How Buildings Learn: What Happens After They're Built
DescriptionBuildings have often been studied whole in space, but never before have they been studied whole in time. Architects (and architectural historians) are interested only in a building's original intentions. Most are dismayed by what happens later, when a building develops its own life, responsive to the life within. To get the rest of the story - to explore the years between the dazzle of a new building and its eventual corpse - Stewart Brand went to facilities managers and real estate professionals, to preservationists and building historians, to photo archives and to futurists. He inquired, "What makes some buildings come to be loved?" He found that all buildings are forced to adapt, but only some adapt gracefully. How Buildings Learn is a masterful new synthesis which proposes that buildings adapt best when constantly refined and reshaped by their occupants, and that architects can mature from being artists of space to becoming artists of time. A rich resource and point of departure, as stimulating for the general reader and home improvement hobbyist as for the building professional, the book is sure to generate ideas, provoke debate, and shake up habitual thinking. From the connected farmhouses of New England to I. M. Pei's Media Lab, from "satisficing" to "form follows funding, " from the evolution of bungalows to the invention of Santa Fe Style, from Low Road military surplus buildings to a High Road English classic like Chatsworth - this is a far-ranging survey of unexplored essential territory. More than any other human artifact, buildings improve with time - if they're allowed. How Buildings Learn shows how to work with time rather than against it.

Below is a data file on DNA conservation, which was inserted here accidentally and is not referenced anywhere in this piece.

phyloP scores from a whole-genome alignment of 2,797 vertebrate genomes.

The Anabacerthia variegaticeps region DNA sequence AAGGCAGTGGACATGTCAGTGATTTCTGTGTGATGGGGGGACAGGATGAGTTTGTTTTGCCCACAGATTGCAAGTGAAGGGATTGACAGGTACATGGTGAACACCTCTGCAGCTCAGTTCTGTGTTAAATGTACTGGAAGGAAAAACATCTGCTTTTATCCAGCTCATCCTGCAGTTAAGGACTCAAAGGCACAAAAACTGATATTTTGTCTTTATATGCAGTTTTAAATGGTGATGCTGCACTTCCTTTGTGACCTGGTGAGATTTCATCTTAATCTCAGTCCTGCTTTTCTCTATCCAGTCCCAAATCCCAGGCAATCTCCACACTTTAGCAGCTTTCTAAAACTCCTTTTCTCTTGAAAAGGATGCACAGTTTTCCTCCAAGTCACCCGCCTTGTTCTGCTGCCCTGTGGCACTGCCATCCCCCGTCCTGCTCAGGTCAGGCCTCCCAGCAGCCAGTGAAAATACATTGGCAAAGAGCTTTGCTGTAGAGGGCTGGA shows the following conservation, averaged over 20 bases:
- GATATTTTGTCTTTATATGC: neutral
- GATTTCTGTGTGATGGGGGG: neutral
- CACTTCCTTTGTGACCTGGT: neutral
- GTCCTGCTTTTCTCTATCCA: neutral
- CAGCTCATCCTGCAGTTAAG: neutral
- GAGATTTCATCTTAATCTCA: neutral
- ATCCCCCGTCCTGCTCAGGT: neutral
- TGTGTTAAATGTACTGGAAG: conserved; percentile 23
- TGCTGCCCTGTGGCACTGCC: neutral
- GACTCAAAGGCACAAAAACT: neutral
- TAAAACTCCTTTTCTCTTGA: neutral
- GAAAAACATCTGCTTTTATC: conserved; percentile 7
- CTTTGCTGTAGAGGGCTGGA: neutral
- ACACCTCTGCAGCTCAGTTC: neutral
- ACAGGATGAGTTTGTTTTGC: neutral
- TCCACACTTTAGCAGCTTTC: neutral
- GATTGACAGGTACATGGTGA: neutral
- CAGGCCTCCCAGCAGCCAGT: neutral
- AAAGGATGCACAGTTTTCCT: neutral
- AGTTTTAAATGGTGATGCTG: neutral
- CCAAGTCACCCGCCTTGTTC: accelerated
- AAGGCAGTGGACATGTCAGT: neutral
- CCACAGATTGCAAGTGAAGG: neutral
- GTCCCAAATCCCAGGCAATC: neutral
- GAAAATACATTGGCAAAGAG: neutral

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"A stunning exploration of the design of design ... How Buildings Learn will irrevocably alter yor sense of place, space, and the artifacts that shape them."
--Michael Shrage, Wired
--Philip Morrison, Scientific American
"An extremely attractive volume that will forever alter the way we respond to the buildings around us. We may also hope it will alter the way architects design buildings."
--Harold Gilliam, San Francisco Chronicle
"A fascinating and indefinable book ... How Buildings Learn is a hymn to entropy, a witty, heterodox book dedicated to kicking the stuffing out of the proposition that architecture is permanent and that buildings cannot adapt."
--Stephen Bayley, The Times (London)
"The book's diagnosis is clear and to the poiny, and its illustrations of how buildings change are both fascinating and instructive. This is, in short, one of the rare books that every architect should read."
--Thomas Fisher, editor, Progressive Architecture
"A book of good sound-bites and laser-sharp insight ... No architecture students should complete their preliminary studies without reading it from cover to cover."
--Patric Hannay, The Architects' Journal